After being extracted, the miners will be ushered through inflatable tunnels, like those used in sports stadiums, to ambulances that will take them to a triage station. Once cleared by doctors there, they’ll be taken to another area where they’ll be reunited with up to three relatives chosen by each miner.

After the reunion, each miner will be driven to a heliport for the flight to Copiapo.

Iturra, who has tightly managed the miners’ underground lives to keep them fit and busy, turned his attention Monday to their families. Just as the miners will need time to adjust once they have surfaced, so will their families, he said.

Iturra recommended they leave the tent city where they have kept vigil, which is increasingly besieged by journalists. It sprang up amid piles of rock at the copper and gold mine isolated in the coastal desert of Atacama.

“They need to get their feet firmly back on the ground as well,” he said. “That’s why I sent them home to sleep.”

A torrent of emotions awaits the miners when they finally rejoin the outside world.

As trying as it has been for them to survive underground for 68 days, the mine is at least terra cognita. Out of the shaft, they’ll face challenges so bewildering that no amount of coaching can fully prepare them.

They’ll be celebrated at first, magnets for a world curious to hear their survival story.

Contracts for book and movie deals are pending, along with job offers. More money than they could dream of is already awaiting their signature.

But eventually, a new reality will set in.

“Before being heroes, they are victims,” said University of Santiago psychologist Sergio Gonzalez. “These people who are coming out of the bottom of the mine are different people and their families are, too.”

For the loved ones awaiting the miners, news that the rescue tunnel was nearly ready brought both joy and anxiety.

Maria Segovia, whose brother Dario, 48, is among those trapped, said that when he is finally out, “I’ll tell him I love him.”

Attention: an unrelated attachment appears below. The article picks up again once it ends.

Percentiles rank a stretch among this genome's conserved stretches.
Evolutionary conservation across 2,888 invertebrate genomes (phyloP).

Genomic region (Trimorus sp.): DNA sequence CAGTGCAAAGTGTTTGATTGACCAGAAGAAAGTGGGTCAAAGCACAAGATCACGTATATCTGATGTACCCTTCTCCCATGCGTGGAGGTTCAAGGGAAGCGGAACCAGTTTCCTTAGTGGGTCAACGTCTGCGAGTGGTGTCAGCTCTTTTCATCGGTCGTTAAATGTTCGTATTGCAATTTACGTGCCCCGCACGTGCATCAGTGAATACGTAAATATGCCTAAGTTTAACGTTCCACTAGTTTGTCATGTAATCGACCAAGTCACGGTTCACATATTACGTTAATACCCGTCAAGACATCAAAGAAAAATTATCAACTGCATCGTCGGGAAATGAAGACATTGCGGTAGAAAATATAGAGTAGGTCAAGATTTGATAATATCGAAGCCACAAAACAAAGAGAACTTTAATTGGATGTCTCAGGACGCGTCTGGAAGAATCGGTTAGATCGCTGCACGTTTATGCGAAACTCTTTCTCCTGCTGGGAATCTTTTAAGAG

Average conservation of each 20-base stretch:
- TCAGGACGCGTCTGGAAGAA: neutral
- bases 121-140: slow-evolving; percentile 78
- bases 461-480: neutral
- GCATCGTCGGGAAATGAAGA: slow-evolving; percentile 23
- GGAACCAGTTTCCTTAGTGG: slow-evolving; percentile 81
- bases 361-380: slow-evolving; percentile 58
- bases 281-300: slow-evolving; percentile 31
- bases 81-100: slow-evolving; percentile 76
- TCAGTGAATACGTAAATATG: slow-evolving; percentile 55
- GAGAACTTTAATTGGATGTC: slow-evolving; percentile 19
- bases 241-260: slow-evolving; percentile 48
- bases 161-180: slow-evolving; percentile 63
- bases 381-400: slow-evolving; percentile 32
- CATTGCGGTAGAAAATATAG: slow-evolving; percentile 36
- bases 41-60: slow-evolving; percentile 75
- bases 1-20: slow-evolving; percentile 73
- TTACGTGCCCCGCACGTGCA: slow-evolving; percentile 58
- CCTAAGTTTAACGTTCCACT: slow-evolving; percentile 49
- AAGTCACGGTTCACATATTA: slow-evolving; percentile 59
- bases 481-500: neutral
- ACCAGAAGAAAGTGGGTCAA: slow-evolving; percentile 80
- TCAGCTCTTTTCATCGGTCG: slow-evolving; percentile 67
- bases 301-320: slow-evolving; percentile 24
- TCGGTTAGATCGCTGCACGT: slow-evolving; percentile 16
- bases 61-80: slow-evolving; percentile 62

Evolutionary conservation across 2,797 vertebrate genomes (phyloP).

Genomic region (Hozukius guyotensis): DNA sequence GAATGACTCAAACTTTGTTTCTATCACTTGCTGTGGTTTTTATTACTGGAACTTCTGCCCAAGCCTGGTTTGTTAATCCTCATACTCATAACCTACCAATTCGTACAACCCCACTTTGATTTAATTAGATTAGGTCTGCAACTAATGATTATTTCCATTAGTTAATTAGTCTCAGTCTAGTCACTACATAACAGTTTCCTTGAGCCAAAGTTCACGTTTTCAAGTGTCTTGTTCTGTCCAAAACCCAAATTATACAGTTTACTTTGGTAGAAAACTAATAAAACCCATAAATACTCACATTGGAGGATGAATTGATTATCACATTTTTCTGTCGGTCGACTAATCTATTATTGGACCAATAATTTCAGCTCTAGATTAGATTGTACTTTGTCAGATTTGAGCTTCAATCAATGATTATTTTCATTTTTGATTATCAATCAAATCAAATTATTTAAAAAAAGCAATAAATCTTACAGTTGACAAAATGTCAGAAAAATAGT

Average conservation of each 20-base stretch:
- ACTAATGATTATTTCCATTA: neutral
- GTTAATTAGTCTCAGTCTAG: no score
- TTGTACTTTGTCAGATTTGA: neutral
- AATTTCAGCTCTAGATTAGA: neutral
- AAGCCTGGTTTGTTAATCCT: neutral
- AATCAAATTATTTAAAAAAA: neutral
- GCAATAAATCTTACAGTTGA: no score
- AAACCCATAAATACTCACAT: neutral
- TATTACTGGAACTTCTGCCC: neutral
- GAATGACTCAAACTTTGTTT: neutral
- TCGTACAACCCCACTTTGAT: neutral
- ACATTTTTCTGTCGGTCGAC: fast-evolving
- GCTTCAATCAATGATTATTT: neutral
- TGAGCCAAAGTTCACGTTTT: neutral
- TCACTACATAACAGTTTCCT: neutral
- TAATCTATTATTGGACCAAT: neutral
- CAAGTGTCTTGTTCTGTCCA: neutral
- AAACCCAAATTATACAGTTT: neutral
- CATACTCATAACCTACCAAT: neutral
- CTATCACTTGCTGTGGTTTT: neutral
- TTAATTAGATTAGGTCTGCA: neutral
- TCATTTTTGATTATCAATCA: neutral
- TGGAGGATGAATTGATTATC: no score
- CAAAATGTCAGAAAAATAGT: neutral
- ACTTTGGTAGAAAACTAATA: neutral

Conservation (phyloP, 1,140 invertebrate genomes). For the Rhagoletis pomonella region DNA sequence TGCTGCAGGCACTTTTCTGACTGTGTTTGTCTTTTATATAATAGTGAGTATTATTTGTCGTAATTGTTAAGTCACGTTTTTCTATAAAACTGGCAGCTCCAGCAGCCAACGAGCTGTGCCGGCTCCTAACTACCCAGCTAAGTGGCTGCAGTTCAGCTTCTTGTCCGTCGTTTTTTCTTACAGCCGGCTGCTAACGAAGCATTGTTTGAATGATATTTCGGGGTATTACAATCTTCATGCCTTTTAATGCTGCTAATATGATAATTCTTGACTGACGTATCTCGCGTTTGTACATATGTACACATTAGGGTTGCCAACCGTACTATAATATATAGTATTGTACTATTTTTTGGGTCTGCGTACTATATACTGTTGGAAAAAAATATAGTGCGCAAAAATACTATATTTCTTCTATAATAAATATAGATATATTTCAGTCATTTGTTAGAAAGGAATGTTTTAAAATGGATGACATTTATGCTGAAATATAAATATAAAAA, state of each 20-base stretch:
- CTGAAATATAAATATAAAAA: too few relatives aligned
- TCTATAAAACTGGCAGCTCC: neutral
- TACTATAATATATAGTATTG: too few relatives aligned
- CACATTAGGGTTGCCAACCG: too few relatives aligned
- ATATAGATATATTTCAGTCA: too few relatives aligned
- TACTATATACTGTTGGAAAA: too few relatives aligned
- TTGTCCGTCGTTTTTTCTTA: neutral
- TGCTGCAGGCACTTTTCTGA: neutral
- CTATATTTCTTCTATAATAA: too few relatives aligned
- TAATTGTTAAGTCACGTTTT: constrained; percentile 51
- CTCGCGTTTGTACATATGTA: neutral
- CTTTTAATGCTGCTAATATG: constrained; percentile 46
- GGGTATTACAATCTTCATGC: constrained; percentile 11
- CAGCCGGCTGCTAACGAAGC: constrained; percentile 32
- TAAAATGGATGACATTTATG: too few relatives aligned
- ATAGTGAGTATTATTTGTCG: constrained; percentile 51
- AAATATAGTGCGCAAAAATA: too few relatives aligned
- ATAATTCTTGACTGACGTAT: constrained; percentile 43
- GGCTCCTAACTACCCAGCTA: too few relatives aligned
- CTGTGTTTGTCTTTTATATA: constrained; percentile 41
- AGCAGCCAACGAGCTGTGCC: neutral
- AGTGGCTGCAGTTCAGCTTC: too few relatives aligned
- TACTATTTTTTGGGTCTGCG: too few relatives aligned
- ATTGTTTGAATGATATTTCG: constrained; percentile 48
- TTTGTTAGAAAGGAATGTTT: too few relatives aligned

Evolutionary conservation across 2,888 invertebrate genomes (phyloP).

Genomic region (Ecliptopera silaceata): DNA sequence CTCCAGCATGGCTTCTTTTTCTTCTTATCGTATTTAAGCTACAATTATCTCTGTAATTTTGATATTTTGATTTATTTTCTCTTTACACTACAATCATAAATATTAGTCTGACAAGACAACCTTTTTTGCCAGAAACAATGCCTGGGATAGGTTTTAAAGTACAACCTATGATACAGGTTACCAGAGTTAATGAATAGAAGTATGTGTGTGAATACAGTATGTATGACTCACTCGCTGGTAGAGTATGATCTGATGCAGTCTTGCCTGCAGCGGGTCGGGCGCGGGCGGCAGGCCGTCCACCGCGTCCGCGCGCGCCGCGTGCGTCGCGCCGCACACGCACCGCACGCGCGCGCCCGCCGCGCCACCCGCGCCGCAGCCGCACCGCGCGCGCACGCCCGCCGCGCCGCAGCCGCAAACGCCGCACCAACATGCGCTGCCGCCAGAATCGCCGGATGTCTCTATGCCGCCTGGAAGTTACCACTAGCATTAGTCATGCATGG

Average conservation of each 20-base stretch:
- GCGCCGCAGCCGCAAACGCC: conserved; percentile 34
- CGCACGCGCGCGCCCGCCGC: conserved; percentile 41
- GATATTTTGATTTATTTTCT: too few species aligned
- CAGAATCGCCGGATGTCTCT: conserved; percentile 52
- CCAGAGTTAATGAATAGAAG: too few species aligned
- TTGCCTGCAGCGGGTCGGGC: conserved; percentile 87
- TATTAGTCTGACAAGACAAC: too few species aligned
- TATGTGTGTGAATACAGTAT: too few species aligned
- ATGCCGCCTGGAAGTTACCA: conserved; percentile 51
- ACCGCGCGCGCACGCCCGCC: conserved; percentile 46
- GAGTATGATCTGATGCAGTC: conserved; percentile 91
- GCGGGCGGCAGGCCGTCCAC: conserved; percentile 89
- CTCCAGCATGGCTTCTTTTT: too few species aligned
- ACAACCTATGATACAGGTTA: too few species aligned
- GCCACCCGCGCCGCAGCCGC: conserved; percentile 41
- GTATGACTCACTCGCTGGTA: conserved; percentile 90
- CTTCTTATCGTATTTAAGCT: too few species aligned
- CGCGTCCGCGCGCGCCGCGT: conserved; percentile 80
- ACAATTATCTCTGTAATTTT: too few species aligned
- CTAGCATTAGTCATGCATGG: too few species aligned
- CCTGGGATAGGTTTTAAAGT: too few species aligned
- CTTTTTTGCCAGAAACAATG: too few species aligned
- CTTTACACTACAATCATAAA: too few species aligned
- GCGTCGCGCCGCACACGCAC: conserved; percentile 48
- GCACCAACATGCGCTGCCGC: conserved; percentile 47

Then, she said, smiling, “I’ll kick his backside” so he never goes into a mine again.

Chile’s government has promised each miner at least six months of psychological support, in part to deal with the sudden fame.

At first, they’ll feel poorly treated by the media and perhaps overwhelmed by the attention even of their own families, predicted Dr. Claus Behn, a University of Chile physiologist.

Society will “demand to know every minute detail, and they’re going to offer enormous quantities of money and popularity,” the doctor said.

Manalich insists the miners are unified, reflecting the disciplined teamwork that helped them survive, but all that could change once they are out.

One miner’s child was invited onto a Chilean TV game show, where she earned thousands of dollars, and 27 of the 33 workers have filed a $10 million negligence lawsuit against the mine’s owners.

A similar suit against regulators is planned.

The money rush will be intense – and temporary.

The government required each miner to designate someone to receive their $1,600 monthly salary, and opened bank accounts that only the miners themselves can access.

But Behn said the miners need good financial advice as well so the money doesn’t melt away.

“If they’re getting now a violent inflow of money, it should be administered so that it can serve them for the rest of their lives,” he said.